“I was making the guacamole when my scout saw me,” says model @stuckinteenage on being discovered just six months ago while working at @chipotlemexicangrill. Since then Williams has signed with @dnamodels, walked in her first show at @calvinklein and landed on the cover of @vogueitalia – a high point of any model’s career. To read @lisajlockwood’s full interview with the model on her experiences thus far, head to WWD.com – link in bio. (📷: George Chinsee)
“I love the idea of dialogue, period. It’s where I’ve always gotten my inspiration from: hearing other women speak, their journeys and their paths,” said @hereisgina, who delivered the keynote speech at the @sxsw conference for @createcultivate, the online platform and conference series for women. For her two panels, Rodriguez chose female empowering, female-led and female entrepreneurs to focus on. Head to WWD.com to read more about her thoughts on Time’s Up, growing up in a family of women and why we “need a girls’ club.” #wwdeye #sxsw (📷: @jgreenery)
Leading luxury brand are shaking things up to keep up with streetwear. Case in point: the arrival of @mrkimjones as artistic director of @diorhomme. Jones, who succeeds @Kris_Van_Assche, is seen as one of the handful of designers who can actually straddle the luxury and streetwear worlds — which could lead to even more changes at established brands. What could this mean for the rest of the menswear landscape? Head to WWD.com to find out what experts predict #wwdfashion (📷: @franckmura)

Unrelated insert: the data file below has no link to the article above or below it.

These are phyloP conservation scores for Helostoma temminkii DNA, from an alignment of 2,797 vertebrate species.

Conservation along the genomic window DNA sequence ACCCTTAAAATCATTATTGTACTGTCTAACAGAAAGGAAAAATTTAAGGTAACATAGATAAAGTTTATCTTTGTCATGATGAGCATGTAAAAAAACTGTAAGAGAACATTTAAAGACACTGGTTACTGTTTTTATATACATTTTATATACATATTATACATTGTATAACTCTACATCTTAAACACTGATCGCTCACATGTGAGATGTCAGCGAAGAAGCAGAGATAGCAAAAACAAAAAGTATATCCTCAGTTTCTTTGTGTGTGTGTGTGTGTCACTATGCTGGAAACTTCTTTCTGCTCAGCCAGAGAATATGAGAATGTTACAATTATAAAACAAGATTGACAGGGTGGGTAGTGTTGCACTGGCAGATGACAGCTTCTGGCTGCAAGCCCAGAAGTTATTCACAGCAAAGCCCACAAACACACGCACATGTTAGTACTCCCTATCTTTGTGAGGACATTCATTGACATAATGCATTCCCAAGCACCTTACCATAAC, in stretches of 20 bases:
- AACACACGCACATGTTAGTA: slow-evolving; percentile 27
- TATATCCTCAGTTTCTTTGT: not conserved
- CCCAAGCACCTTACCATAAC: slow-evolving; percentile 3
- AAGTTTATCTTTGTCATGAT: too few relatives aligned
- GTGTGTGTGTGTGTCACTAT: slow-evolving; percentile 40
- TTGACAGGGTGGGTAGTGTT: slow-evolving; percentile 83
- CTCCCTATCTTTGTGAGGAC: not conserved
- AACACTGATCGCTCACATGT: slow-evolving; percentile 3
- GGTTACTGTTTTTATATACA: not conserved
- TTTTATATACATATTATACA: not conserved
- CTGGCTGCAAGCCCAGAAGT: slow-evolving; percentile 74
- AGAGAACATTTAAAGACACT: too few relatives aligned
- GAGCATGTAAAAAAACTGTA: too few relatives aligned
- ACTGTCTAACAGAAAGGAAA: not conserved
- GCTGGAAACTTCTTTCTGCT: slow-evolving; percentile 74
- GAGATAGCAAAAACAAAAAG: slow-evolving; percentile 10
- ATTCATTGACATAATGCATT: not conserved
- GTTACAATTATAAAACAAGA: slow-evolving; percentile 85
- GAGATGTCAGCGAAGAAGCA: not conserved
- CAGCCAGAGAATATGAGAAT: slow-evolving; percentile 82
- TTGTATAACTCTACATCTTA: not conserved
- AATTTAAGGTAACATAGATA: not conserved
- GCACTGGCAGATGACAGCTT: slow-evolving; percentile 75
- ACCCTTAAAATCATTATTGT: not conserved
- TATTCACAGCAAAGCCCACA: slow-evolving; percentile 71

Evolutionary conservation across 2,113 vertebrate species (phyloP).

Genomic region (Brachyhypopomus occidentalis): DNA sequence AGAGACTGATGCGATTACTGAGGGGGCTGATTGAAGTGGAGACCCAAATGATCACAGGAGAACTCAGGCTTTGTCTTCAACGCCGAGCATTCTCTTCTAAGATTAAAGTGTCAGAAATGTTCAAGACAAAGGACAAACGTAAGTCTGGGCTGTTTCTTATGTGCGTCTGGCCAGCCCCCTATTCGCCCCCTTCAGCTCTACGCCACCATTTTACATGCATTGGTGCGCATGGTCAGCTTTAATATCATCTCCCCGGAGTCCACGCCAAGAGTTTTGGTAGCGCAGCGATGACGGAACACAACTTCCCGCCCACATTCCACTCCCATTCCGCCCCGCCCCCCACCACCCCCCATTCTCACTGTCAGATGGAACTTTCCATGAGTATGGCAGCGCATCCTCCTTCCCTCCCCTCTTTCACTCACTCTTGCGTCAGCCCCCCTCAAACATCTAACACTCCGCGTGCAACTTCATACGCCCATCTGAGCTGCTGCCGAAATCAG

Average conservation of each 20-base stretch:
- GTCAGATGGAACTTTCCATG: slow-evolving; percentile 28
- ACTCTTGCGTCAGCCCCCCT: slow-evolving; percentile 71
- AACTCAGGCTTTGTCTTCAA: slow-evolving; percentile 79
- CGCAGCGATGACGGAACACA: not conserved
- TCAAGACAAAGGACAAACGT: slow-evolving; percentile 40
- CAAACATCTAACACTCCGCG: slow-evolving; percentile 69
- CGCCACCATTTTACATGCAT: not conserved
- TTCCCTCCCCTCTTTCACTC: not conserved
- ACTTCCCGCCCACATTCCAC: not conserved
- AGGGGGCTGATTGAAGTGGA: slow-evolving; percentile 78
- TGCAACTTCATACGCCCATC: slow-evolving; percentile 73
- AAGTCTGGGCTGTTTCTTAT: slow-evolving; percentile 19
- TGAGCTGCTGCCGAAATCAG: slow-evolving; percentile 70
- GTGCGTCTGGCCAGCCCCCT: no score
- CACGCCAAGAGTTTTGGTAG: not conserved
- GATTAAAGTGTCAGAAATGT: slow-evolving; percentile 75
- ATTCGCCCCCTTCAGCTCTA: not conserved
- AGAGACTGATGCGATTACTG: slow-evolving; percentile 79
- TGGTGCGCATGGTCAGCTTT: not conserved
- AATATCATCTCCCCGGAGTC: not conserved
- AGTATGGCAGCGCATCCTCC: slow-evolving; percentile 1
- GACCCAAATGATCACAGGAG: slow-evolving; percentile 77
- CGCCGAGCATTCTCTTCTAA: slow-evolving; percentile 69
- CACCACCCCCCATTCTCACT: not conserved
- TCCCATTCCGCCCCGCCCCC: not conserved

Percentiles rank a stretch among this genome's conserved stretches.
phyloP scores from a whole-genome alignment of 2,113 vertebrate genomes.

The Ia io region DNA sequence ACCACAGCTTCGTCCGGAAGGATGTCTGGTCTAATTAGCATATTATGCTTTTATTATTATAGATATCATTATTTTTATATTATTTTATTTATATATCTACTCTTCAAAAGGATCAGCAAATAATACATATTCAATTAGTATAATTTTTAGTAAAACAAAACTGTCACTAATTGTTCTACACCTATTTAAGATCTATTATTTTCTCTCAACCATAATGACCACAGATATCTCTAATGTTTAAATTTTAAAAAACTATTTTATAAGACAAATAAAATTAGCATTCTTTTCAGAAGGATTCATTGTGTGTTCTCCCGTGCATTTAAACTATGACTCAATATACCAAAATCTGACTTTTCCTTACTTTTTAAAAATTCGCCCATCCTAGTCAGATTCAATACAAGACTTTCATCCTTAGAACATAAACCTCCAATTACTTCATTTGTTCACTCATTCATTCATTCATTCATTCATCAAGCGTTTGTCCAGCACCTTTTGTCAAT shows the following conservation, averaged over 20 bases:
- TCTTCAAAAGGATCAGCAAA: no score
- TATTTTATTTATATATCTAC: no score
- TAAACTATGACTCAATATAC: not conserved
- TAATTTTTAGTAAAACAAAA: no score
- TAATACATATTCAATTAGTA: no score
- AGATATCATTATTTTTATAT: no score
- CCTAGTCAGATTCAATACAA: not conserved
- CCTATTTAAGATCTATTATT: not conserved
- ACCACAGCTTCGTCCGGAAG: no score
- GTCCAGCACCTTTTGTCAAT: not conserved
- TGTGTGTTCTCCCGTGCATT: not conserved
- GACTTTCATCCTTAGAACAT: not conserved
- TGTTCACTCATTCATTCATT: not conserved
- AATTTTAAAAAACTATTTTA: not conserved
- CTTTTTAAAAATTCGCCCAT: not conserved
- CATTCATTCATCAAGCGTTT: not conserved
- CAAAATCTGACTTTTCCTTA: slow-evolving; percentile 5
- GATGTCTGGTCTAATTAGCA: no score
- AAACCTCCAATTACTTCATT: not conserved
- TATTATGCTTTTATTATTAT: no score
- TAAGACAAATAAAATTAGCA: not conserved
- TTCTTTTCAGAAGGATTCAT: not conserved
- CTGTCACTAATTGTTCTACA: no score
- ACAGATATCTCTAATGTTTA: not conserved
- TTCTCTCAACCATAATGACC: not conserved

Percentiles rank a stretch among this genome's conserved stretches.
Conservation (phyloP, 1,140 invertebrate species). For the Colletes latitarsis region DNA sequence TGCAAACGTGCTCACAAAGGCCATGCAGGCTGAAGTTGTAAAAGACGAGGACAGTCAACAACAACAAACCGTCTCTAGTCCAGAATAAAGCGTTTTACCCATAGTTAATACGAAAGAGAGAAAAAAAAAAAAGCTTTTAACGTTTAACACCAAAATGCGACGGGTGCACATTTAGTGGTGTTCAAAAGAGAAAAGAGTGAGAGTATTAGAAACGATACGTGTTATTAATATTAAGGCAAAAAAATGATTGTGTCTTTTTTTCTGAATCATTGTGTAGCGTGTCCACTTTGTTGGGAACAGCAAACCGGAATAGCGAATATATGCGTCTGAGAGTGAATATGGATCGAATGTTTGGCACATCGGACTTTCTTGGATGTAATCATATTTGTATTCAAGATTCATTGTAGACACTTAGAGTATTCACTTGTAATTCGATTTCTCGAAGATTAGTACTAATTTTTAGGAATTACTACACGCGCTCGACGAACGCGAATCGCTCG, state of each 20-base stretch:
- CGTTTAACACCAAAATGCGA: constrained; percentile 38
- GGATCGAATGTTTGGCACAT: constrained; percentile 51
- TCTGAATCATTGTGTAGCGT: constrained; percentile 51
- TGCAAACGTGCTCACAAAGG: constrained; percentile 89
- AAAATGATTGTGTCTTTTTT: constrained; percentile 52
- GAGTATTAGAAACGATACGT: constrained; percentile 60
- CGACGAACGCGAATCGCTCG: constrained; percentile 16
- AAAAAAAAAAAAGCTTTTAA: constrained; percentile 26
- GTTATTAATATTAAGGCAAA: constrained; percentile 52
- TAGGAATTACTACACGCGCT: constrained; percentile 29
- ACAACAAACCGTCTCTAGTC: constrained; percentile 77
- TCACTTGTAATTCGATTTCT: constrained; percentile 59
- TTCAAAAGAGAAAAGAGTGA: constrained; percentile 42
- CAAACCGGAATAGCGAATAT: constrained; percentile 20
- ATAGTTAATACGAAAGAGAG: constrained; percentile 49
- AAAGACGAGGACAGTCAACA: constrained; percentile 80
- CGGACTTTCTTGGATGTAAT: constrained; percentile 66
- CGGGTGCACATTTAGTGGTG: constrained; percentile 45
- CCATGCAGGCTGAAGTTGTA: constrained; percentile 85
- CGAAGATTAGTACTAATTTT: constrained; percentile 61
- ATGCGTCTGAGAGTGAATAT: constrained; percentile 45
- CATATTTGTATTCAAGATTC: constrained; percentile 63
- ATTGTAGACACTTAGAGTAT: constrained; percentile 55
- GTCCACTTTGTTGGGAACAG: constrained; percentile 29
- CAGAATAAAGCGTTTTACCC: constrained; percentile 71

“It’s like buying groceries. You’re going to buy the best mango, the best mozzarella, the best things. You have to, or others are going to take it all,” said @gabrielahearst on why she uses only the finest fabrics. Last week, Hearst received her first @cfda nomination for Womenswear Designer of the Year, and earlier this month she opened a permanent showroom in Paris. To read @jessiredale’s interview with the designer and find out why this is shaping up to be a big year for her, head to WWD.com. #wwdfashion (📷: @francoisgoize)
“It’s an interesting thing, playing a younger version of your mother. It’s an interesting concept. I adore my mom and love her in every capacity, but it was just something that had never crossed my mind,” says @anniemstarke on playing a young Joan Castleman in “The Wife.” The same role will be played by her mother Glenn Close. Read more about her growing up in the film industry as the daughter of producer John H. Starke and Close and what she has planned for the future #wwdeye (📷: @nataliamantini)
@asics is launching a new streetwear sneaker inspired by its latest ambassador, @steveaoki. The Hyper-Kenzen x Aoki, which will launch at @footlocker stores exclusively tomorrow, is a slip-on style that incorporates the brand’s proprietary Gel technology through beads integrated into the midsole for comfort and endurance. Read the full story on WWD.com.